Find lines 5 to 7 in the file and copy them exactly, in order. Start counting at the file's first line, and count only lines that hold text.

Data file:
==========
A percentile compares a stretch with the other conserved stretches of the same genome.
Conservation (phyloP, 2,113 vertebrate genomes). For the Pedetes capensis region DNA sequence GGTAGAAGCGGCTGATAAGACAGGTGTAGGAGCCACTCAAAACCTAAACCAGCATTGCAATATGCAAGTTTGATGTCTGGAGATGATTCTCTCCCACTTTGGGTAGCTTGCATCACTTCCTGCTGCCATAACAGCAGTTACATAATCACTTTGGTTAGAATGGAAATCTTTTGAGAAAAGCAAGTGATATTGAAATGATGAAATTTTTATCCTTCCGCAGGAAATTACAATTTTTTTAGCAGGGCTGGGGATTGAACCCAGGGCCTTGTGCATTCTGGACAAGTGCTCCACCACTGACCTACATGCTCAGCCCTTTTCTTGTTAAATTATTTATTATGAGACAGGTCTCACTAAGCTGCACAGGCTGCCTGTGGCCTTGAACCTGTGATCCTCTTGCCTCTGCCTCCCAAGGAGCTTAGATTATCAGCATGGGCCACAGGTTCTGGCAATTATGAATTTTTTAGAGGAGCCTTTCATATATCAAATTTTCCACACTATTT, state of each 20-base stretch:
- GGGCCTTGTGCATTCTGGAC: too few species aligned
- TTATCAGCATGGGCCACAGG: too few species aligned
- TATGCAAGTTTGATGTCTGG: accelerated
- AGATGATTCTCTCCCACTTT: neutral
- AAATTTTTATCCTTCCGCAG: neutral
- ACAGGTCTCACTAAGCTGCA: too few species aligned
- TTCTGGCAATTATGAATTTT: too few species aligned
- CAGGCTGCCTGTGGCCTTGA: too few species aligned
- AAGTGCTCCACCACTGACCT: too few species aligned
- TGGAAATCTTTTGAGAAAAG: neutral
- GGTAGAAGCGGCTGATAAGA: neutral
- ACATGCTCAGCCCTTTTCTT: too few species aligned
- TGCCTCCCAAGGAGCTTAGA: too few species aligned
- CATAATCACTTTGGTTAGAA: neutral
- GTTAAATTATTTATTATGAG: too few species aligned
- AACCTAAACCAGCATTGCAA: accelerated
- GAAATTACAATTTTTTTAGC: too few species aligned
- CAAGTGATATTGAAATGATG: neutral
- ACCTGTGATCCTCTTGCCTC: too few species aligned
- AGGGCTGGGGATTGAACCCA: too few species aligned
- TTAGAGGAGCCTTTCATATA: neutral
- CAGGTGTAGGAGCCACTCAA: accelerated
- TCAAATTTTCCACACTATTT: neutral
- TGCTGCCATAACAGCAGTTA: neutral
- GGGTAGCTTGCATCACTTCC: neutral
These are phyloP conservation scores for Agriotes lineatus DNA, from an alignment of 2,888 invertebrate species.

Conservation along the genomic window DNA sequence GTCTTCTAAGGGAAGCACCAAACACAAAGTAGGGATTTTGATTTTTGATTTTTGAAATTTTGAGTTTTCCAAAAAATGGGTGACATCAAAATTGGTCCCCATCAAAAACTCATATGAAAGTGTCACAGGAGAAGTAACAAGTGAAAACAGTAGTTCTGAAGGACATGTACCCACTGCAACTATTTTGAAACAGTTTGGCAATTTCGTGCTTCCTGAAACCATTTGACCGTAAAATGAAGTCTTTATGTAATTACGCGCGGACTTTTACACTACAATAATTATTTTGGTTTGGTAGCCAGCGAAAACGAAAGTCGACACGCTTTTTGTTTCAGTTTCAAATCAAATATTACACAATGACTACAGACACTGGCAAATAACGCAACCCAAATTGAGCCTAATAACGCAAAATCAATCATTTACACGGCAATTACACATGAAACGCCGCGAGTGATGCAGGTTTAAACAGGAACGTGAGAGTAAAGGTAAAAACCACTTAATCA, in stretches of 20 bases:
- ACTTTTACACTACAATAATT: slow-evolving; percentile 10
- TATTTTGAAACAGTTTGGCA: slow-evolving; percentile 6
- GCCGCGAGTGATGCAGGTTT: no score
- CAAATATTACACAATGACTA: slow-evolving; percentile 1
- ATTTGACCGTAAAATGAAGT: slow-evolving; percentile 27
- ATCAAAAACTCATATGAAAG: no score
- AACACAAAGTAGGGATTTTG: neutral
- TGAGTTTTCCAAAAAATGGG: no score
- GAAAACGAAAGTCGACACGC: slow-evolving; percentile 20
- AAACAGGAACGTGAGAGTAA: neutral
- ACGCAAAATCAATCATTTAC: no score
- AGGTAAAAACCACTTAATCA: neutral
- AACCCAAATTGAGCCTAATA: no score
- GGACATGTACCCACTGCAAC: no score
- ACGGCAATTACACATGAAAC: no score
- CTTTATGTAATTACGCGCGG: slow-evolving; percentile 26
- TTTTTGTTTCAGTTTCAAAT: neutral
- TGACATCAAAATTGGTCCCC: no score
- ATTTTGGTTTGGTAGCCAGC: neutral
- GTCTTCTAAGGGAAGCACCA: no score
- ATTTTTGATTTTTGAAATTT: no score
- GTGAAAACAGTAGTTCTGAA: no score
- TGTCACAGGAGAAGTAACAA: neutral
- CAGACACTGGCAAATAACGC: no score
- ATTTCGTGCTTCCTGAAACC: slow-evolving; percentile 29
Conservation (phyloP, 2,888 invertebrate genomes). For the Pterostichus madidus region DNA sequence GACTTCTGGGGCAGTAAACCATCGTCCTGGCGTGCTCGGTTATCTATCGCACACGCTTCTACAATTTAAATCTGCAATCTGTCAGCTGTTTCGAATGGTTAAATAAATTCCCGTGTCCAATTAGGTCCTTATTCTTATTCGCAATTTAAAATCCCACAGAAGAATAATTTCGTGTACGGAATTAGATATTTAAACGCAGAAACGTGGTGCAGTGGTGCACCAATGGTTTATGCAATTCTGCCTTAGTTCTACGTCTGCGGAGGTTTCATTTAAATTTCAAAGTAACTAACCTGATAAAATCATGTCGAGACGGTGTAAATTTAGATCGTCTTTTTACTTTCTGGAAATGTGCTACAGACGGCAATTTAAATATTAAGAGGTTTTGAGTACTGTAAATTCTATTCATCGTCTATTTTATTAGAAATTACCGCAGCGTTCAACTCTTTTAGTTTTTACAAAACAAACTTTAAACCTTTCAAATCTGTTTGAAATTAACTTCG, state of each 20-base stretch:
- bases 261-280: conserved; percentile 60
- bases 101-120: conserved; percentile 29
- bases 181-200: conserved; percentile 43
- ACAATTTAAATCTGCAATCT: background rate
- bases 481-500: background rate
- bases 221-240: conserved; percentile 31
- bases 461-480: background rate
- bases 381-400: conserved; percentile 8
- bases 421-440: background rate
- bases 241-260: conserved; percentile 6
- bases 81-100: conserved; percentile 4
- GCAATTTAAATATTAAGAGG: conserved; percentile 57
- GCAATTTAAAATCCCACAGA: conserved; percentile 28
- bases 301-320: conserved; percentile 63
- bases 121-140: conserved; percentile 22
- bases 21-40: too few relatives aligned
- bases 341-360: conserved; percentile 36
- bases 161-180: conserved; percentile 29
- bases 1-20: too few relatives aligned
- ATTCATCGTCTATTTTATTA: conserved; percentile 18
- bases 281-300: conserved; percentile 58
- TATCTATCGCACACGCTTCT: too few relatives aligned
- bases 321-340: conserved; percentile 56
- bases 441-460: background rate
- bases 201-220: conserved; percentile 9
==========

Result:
- TATGCAAGTTTGATGTCTGG: accelerated
- AGATGATTCTCTCCCACTTT: neutral
- AAATTTTTATCCTTCCGCAG: neutral